VCON 1 – Hotel Georgia, Vancouver, B.C. – April 9-10, 1971.
Guest of Honour – Ursula K. Le Guin
FRIDAY, April 9, 1971
Ursula K. Le Guin on left, laughing. Blue shirt left background = Mike Bailey, VCON 1 Co-Chair. Red jacket, wearing press pass on right = Susan Walsh
Daniel Say = the other VCON 1 Co-Chair, holding a whole bunch of membership badges.
“SF Loves and Hate” panel, Friday, 7:30 PM, VCON 1 Hospitality Suite. Bill Dodds on left, Brent MacLean centre, John Park on Right.
“This was great fun as they ‘attacked’ such prominent SF icons as Isaac Asimov and Robert Heinlein. The response from the assembled fans, more than thirty people swarming everywhere, on chairs, the couch, under the table, perched on windowsills, was terrific. Everyone joined in the dismemberment of ‘serious’ writers like Roger Zelazny, Kurt Vonnegut, and Philip K. Dick. Some of the more prominent fans present were Lawrence Ehman from Calgary (a member of the Alberta SF Association), Regina’s Leland Sapiro (editor of the Riverside Quarterly), and Seattle Fan Frank Denton (one of the five directors of the National Fantasy Fan Federation.” — “The Chronicles of BCSFA” — R. Graeme Cameron
SATURDAY – April 1o, 1971
“H.P. Lovecraft Talk” by Professor Mason Harris of Simon Fraser University – Saturday, 10:00 AM, York Room, Hotel Georgia.
Note the VCON mascot/logo hanging on the wall.
“Lovecraft, naïve, primitive, overusing adjectives in a horrifying manner, ramshackle plot, apparently no consistent idea of technique, or style, or literary discipline … The odd thing is he does succeed in creating a real sense of horror … how he manages this I’m not quite sure. It’s an interesting problem … the Cthulhu cycle. I have no idea how to pronounce it. Mrs. LeGuin has suggested that if we did know it and said it, he would appear if you pronounced his name right. I apparently haven’t pronounced it right, so far … degenerate race in this seaside town with the characteristic Innsmouth look: sort of low forehead, scaly scabby, hair falling out, peculiar small and frog-like eyes … I grew up in this area, and I think I have located Innsmouth as Gloucester, Massachussetts. It’s a smelly town, lots of fish factories, rather degenerate and decaying because the fishing industry has been driven out of business by Canadian competition … I recommend Lovecraft to you as someone who has real psychological interest. You can’t take his monsters seriously but one must take the inner darkness of Lovecraft’s psyche seriously and that’s what I think fantasy is all about.” — quotes from transcript of the talk in “Entropy Negative” — published by Daniel Say.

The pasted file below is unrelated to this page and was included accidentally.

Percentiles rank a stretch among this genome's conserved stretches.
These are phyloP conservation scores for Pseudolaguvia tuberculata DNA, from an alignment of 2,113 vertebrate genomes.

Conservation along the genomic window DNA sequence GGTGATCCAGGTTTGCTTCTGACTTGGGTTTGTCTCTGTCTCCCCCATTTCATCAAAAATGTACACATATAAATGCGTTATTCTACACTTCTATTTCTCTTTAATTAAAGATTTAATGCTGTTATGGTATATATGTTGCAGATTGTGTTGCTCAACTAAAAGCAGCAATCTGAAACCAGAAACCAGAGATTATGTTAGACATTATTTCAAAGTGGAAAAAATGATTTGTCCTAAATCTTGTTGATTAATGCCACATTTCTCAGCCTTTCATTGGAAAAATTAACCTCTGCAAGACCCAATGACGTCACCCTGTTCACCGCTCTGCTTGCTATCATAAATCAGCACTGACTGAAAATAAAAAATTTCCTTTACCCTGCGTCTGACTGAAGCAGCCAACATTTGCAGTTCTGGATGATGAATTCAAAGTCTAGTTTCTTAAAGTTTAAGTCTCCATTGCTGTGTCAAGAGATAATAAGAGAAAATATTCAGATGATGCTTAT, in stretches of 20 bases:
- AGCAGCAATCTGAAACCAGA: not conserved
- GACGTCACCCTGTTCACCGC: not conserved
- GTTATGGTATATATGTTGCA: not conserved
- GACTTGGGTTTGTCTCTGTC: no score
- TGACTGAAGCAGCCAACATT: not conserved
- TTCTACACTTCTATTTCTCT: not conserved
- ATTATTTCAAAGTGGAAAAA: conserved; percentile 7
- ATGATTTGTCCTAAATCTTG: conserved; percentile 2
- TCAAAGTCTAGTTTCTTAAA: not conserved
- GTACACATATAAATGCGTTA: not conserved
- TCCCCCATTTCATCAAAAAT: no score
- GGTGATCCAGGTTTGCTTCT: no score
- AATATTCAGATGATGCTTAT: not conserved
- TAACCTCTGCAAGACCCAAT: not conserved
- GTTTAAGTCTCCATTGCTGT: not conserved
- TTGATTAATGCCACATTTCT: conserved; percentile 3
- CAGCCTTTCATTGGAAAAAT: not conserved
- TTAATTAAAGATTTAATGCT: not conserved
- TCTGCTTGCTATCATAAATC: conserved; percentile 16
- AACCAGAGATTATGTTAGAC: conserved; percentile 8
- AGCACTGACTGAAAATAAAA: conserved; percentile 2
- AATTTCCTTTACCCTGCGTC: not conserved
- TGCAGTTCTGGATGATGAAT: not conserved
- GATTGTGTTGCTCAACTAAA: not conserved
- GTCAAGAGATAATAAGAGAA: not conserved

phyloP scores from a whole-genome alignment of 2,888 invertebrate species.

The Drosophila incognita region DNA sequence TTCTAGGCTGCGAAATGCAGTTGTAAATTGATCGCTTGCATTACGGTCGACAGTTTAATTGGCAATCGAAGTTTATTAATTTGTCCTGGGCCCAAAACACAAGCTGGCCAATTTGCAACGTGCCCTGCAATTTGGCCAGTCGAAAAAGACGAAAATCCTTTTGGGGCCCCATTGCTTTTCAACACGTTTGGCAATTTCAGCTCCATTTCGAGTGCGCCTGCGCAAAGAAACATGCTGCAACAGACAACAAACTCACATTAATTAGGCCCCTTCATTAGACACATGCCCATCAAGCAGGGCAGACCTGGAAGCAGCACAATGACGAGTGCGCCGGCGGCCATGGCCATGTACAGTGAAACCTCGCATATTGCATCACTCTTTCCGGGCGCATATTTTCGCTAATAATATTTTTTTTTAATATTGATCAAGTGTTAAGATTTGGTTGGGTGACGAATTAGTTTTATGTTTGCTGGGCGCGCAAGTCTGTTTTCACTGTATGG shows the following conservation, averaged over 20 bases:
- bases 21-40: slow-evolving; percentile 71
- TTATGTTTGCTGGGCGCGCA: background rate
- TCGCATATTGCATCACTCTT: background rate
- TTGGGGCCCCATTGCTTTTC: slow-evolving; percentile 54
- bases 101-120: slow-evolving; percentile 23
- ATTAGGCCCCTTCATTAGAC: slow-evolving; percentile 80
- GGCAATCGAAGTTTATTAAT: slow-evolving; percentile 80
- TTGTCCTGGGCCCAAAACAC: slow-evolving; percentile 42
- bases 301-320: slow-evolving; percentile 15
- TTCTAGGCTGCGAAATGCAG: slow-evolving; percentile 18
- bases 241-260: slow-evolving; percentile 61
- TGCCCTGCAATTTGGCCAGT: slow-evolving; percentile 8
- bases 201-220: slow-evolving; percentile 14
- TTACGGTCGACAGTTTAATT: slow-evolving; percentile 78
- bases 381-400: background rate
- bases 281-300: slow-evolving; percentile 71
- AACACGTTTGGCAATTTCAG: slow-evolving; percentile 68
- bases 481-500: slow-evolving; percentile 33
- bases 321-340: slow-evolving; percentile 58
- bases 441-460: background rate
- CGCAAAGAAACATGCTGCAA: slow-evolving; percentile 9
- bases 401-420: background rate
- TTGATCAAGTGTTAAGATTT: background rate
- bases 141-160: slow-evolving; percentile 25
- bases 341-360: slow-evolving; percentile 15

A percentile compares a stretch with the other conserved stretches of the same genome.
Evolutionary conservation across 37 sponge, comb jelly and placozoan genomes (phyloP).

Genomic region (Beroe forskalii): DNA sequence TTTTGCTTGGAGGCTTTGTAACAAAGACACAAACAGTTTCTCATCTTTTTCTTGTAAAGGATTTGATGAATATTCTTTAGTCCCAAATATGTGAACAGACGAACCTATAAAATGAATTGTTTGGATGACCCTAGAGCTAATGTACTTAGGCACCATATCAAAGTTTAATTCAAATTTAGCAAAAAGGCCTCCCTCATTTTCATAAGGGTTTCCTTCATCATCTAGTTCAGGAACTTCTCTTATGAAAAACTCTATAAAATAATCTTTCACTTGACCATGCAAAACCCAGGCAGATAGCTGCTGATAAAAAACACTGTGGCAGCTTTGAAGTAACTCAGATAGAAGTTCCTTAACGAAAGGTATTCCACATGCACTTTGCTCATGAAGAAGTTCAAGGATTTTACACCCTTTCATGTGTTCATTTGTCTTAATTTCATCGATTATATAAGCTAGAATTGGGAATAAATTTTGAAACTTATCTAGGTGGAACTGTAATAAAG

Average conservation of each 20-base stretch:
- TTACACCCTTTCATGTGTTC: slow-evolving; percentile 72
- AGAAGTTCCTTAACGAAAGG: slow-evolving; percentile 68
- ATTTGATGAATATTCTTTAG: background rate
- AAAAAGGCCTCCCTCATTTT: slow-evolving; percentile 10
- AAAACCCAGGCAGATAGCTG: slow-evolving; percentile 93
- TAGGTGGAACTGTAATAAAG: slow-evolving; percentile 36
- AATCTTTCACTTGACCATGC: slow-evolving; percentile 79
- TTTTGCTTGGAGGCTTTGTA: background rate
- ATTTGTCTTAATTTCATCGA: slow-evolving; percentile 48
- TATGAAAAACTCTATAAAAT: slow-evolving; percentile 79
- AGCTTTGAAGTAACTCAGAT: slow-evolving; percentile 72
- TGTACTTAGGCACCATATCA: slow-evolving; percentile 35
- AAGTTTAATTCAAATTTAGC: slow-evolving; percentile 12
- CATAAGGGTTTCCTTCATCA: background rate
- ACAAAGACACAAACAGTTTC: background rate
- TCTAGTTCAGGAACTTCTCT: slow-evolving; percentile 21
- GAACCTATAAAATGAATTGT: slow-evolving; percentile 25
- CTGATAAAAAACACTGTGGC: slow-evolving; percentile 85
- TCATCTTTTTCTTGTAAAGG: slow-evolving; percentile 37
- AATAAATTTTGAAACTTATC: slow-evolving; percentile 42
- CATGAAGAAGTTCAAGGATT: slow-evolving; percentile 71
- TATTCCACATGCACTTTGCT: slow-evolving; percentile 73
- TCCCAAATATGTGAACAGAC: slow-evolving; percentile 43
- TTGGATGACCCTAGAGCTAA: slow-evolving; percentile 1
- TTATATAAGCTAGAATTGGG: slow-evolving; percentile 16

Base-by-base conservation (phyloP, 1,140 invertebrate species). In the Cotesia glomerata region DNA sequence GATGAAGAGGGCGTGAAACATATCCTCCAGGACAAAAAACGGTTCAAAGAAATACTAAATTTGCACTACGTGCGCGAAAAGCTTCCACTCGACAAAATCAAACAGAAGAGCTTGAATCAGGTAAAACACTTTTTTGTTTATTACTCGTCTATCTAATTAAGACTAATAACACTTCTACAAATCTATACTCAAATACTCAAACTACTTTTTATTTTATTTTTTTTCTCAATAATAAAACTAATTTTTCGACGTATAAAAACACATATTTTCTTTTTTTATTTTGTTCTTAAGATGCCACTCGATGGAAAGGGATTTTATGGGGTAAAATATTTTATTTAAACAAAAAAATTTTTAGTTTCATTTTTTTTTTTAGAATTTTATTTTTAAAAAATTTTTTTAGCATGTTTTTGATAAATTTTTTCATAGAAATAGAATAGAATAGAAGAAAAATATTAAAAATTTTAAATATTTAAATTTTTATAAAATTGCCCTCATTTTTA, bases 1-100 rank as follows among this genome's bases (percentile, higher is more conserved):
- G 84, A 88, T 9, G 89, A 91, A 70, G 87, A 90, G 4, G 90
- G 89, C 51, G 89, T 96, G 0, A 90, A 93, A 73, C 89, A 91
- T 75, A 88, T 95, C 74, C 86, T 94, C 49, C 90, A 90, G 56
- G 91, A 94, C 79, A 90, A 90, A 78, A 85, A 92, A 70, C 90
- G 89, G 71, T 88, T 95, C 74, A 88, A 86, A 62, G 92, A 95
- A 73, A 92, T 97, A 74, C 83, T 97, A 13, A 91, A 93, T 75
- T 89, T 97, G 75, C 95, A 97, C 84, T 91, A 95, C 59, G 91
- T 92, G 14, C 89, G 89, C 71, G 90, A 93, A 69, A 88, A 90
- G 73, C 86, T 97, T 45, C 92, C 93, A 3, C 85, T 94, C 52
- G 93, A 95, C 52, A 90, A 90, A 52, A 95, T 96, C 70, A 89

Assorted 1970s fans milling about. The young lady appears to be holding a copy of Leland Sapiro’s “Riverside Quarterly.” Could that possibly be Sapiro on the left about to sign an autograph? Dig the cool threads of the fan on the right.
Ursula K. Le Guin examining what appears to be a handwritten notebook or manuscript. Vcon 1 Co-Chair Daniel Say on the right. Note that he is holding an Ace Double pocketbook featuring Le Guin’s 1966 novel “Planet of Exile.”
More 1970s fans milling about. The guy in the blue Stanfield turtleneck in the background is today the Chair of VCON 41. He is NOT picking his nose. He is attempting to prop his head up in a dignified and intelligent manner designed to convey a profoundly empty state of mind.
VCON 1 Guest of Honour Ursula K. Le Guin conversing with Co-chair Mike Bailey. The chap in the yellow shirt in the background is clutching the VCON 1 program book.
Ursula gave a keynote speech titled “The Crab Nebula, The Paramecium, and Tolstoy.”
“Mrs. Le Guin argued that from the microscopic atom to the to the astronomical vastness of the Crab Nebula, nature shows a tendency to order. So too, living organisms, from the simple single-celled paramecium to the complexity of man, show the same general order, a generally lawful way of operating … ‘The revolution that began in astrophysics ends in the human spirit,’ she said. Science Fiction takes its place in the scheme of things by asking the questions important to our times just as Tolstoy asked the questions important to his.” — “City Hosts International Fan Fraternity” — Province Newspaper article Monday, April 12, 1971 — Michael Walsh
Believed to be Simon Fraser University Professor R.D. Callaghan delivering lecture “SF: Insulation or Illumination?” — Saturday, 2:30 PM, York Room, Hotel Georgia.
“Professor Callaghan regards Sci-Fi as worthless. His talk was long, at least two hours. Said basically–though in an involved, obtuse way–that literature is a mind-opener, an axe with which to crush the frozen sea within, and that Sci-Fi merely enlarged the mindless sea due to the stultifying nature of its concepts. Somehow or another he threw in quotations from an article about the methods employed by certain African tribes to teach girls the pleasure of orgasm and how to prepare for marriage. His entire speech was littered with such oddities, but the thread of the basic premise ran throughout, and I managed to understand almost all of it.” — “The Chronicles of BCSFA” — R. Graeme Cameron